By: Nick Gambino
Thanks to the advances in AI, you can now fall asleep to the soothing voice of George Bailey himself. The Calm meditation app has added a feature where Jimmy Stewart (or rather, a robot pretending to be the iconic actor) reads you a bedtime story.
The reading is aptly titled It’s a Wonderful Sleep Story, a play on his classic Christmas movie It’s a Wonderful Life. The app uses AI voice-cloning tech to bring the actor’s signature cadence and affectations back to life. He passed away at the age of 89 in 1997.
“Well, hello, I’m James Stewart, but, well, you can call me Jimmy,” the audio story reads. “Tonight, I’m going to tell you a story. It’s a heartwarming story of love, of loss, of hope and of joy.”
With the permission of Stewart’s estate and family, Calm has created something that I’m honestly conflicted about. On one hand, the actor left us over 25 years ago, making him more of an historical figure than, say, an actor who passed in more recent memory, like Robin Williams.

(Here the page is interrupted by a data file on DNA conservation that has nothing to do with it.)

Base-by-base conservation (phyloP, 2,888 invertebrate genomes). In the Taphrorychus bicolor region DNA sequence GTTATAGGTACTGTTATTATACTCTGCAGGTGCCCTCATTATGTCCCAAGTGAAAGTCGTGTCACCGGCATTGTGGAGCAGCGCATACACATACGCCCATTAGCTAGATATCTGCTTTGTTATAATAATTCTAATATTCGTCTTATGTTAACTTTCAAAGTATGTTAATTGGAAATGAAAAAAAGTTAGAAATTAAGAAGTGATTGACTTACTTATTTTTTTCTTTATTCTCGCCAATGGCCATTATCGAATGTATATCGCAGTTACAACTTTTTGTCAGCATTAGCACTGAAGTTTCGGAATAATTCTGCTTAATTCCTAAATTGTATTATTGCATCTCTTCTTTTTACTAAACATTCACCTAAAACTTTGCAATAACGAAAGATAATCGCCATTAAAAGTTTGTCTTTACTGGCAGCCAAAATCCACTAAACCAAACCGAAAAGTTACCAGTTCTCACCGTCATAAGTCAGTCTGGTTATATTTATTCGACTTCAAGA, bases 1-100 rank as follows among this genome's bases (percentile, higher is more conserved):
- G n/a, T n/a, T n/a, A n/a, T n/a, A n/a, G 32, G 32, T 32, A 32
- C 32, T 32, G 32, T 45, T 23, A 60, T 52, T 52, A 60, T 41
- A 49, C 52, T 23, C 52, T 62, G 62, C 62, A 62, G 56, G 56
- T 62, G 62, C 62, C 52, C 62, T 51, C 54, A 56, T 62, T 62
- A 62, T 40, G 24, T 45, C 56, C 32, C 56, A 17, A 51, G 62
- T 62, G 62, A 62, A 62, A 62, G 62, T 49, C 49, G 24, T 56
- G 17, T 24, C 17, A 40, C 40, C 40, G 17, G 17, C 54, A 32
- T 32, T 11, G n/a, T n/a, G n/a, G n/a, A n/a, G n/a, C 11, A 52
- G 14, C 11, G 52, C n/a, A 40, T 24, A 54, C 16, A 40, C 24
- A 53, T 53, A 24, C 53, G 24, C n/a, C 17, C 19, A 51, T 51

Beyond the moral ambiguity of the feature, I’m having trouble buying it. If you listen to the intro to It’s a Wonderful Sleep Story you might get what I’m saying. It’s clearly a mimicry of Stewart’s voice, but there’s something missing. A soul maybe? It’s as if the AI doesn’t know how to perform. It’s an automaton performance and I can’t unhear it.
To make things worse, the cover tile says “Narrated by James Stewart” which isn’t technically true. Maybe my Gen Y brain can’t accept it and that’s a me problem.
“There’s been a lot of conversation about AI in recent months as the tech makes significant strides into territory traditionally occupied by humans. Voice reproduction is perhaps the most impressive example of its advances,” Andrew Tropeano, Host of News Around America (www.newsaroundamerica.com), tells us about the new Calm app feature. “It’s going to be a divided subject for some time and it’ll be interesting to see whether regulations slow down or speed up AI adoption.”
We’ll continue to report on AI and the fight for maintaining the human artist’s presence in the creation of art.